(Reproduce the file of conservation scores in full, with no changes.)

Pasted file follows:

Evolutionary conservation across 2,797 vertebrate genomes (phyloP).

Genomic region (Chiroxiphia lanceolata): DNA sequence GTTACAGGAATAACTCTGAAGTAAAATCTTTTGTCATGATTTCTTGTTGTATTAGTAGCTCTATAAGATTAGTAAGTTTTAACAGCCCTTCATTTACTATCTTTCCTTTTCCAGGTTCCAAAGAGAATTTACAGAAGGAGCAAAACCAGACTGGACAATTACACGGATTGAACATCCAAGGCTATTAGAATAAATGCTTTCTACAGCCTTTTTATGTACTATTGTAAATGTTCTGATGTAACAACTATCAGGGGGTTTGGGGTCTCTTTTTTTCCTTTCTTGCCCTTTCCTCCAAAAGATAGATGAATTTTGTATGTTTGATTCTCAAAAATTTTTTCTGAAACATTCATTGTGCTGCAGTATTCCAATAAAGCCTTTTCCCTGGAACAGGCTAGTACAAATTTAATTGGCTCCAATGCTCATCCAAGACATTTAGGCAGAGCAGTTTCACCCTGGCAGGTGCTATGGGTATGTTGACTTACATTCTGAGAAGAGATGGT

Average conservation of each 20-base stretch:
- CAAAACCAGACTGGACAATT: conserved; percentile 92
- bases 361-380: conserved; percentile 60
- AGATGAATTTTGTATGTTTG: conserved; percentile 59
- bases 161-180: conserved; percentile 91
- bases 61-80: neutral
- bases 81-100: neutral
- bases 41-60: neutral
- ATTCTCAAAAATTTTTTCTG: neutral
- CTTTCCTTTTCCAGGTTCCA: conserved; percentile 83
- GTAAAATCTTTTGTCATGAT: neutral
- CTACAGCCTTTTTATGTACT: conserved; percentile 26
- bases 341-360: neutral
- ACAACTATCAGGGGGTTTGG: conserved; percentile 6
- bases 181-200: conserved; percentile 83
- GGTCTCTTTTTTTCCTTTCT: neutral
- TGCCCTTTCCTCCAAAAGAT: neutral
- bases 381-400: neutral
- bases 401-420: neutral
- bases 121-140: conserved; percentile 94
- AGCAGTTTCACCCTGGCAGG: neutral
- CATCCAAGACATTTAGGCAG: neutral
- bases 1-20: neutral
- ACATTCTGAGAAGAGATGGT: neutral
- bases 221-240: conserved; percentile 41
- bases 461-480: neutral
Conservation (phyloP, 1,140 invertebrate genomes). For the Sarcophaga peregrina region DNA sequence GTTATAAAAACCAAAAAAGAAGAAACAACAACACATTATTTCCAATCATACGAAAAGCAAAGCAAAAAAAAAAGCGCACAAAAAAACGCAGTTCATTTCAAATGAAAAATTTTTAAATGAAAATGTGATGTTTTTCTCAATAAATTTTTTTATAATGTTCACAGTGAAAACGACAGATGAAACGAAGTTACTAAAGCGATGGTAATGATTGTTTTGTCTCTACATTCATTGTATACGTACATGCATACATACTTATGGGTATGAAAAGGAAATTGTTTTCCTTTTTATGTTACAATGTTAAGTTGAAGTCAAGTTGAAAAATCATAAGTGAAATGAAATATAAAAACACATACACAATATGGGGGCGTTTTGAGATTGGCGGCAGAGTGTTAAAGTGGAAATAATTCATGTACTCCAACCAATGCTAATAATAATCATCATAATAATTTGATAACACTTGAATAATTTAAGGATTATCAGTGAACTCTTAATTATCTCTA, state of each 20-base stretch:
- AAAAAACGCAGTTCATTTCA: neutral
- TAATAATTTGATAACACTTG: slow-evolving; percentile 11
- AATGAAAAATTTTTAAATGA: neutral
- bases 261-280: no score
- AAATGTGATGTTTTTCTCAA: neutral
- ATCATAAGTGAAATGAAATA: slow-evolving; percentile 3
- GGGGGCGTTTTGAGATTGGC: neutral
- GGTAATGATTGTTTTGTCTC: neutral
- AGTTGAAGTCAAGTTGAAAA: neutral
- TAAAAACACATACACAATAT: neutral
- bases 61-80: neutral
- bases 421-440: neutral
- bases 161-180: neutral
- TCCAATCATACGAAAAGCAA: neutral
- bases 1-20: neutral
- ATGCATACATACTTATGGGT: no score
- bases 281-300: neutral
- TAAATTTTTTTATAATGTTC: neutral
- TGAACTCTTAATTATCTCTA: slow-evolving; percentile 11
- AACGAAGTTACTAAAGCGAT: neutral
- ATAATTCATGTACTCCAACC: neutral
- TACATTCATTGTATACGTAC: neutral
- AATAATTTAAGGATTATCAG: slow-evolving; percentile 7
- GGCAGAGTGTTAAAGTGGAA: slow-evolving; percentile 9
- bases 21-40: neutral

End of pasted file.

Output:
Evolutionary conservation across 2,797 vertebrate genomes (phyloP).

Genomic region (Chiroxiphia lanceolata): DNA sequence GTTACAGGAATAACTCTGAAGTAAAATCTTTTGTCATGATTTCTTGTTGTATTAGTAGCTCTATAAGATTAGTAAGTTTTAACAGCCCTTCATTTACTATCTTTCCTTTTCCAGGTTCCAAAGAGAATTTACAGAAGGAGCAAAACCAGACTGGACAATTACACGGATTGAACATCCAAGGCTATTAGAATAAATGCTTTCTACAGCCTTTTTATGTACTATTGTAAATGTTCTGATGTAACAACTATCAGGGGGTTTGGGGTCTCTTTTTTTCCTTTCTTGCCCTTTCCTCCAAAAGATAGATGAATTTTGTATGTTTGATTCTCAAAAATTTTTTCTGAAACATTCATTGTGCTGCAGTATTCCAATAAAGCCTTTTCCCTGGAACAGGCTAGTACAAATTTAATTGGCTCCAATGCTCATCCAAGACATTTAGGCAGAGCAGTTTCACCCTGGCAGGTGCTATGGGTATGTTGACTTACATTCTGAGAAGAGATGGT

Average conservation of each 20-base stretch:
- CAAAACCAGACTGGACAATT: conserved; percentile 92
- bases 361-380: conserved; percentile 60
- AGATGAATTTTGTATGTTTG: conserved; percentile 59
- bases 161-180: conserved; percentile 91
- bases 61-80: neutral
- bases 81-100: neutral
- bases 41-60: neutral
- ATTCTCAAAAATTTTTTCTG: neutral
- CTTTCCTTTTCCAGGTTCCA: conserved; percentile 83
- GTAAAATCTTTTGTCATGAT: neutral
- CTACAGCCTTTTTATGTACT: conserved; percentile 26
- bases 341-360: neutral
- ACAACTATCAGGGGGTTTGG: conserved; percentile 6
- bases 181-200: conserved; percentile 83
- GGTCTCTTTTTTTCCTTTCT: neutral
- TGCCCTTTCCTCCAAAAGAT: neutral
- bases 381-400: neutral
- bases 401-420: neutral
- bases 121-140: conserved; percentile 94
- AGCAGTTTCACCCTGGCAGG: neutral
- CATCCAAGACATTTAGGCAG: neutral
- bases 1-20: neutral
- ACATTCTGAGAAGAGATGGT: neutral
- bases 221-240: conserved; percentile 41
- bases 461-480: neutral
Conservation (phyloP, 1,140 invertebrate genomes). For the Sarcophaga peregrina region DNA sequence GTTATAAAAACCAAAAAAGAAGAAACAACAACACATTATTTCCAATCATACGAAAAGCAAAGCAAAAAAAAAAGCGCACAAAAAAACGCAGTTCATTTCAAATGAAAAATTTTTAAATGAAAATGTGATGTTTTTCTCAATAAATTTTTTTATAATGTTCACAGTGAAAACGACAGATGAAACGAAGTTACTAAAGCGATGGTAATGATTGTTTTGTCTCTACATTCATTGTATACGTACATGCATACATACTTATGGGTATGAAAAGGAAATTGTTTTCCTTTTTATGTTACAATGTTAAGTTGAAGTCAAGTTGAAAAATCATAAGTGAAATGAAATATAAAAACACATACACAATATGGGGGCGTTTTGAGATTGGCGGCAGAGTGTTAAAGTGGAAATAATTCATGTACTCCAACCAATGCTAATAATAATCATCATAATAATTTGATAACACTTGAATAATTTAAGGATTATCAGTGAACTCTTAATTATCTCTA, state of each 20-base stretch:
- AAAAAACGCAGTTCATTTCA: neutral
- TAATAATTTGATAACACTTG: slow-evolving; percentile 11
- AATGAAAAATTTTTAAATGA: neutral
- bases 261-280: no score
- AAATGTGATGTTTTTCTCAA: neutral
- ATCATAAGTGAAATGAAATA: slow-evolving; percentile 3
- GGGGGCGTTTTGAGATTGGC: neutral
- GGTAATGATTGTTTTGTCTC: neutral
- AGTTGAAGTCAAGTTGAAAA: neutral
- TAAAAACACATACACAATAT: neutral
- bases 61-80: neutral
- bases 421-440: neutral
- bases 161-180: neutral
- TCCAATCATACGAAAAGCAA: neutral
- bases 1-20: neutral
- ATGCATACATACTTATGGGT: no score
- bases 281-300: neutral
- TAAATTTTTTTATAATGTTC: neutral
- TGAACTCTTAATTATCTCTA: slow-evolving; percentile 11
- AACGAAGTTACTAAAGCGAT: neutral
- ATAATTCATGTACTCCAACC: neutral
- TACATTCATTGTATACGTAC: neutral
- AATAATTTAAGGATTATCAG: slow-evolving; percentile 7
- GGCAGAGTGTTAAAGTGGAA: slow-evolving; percentile 9
- bases 21-40: neutral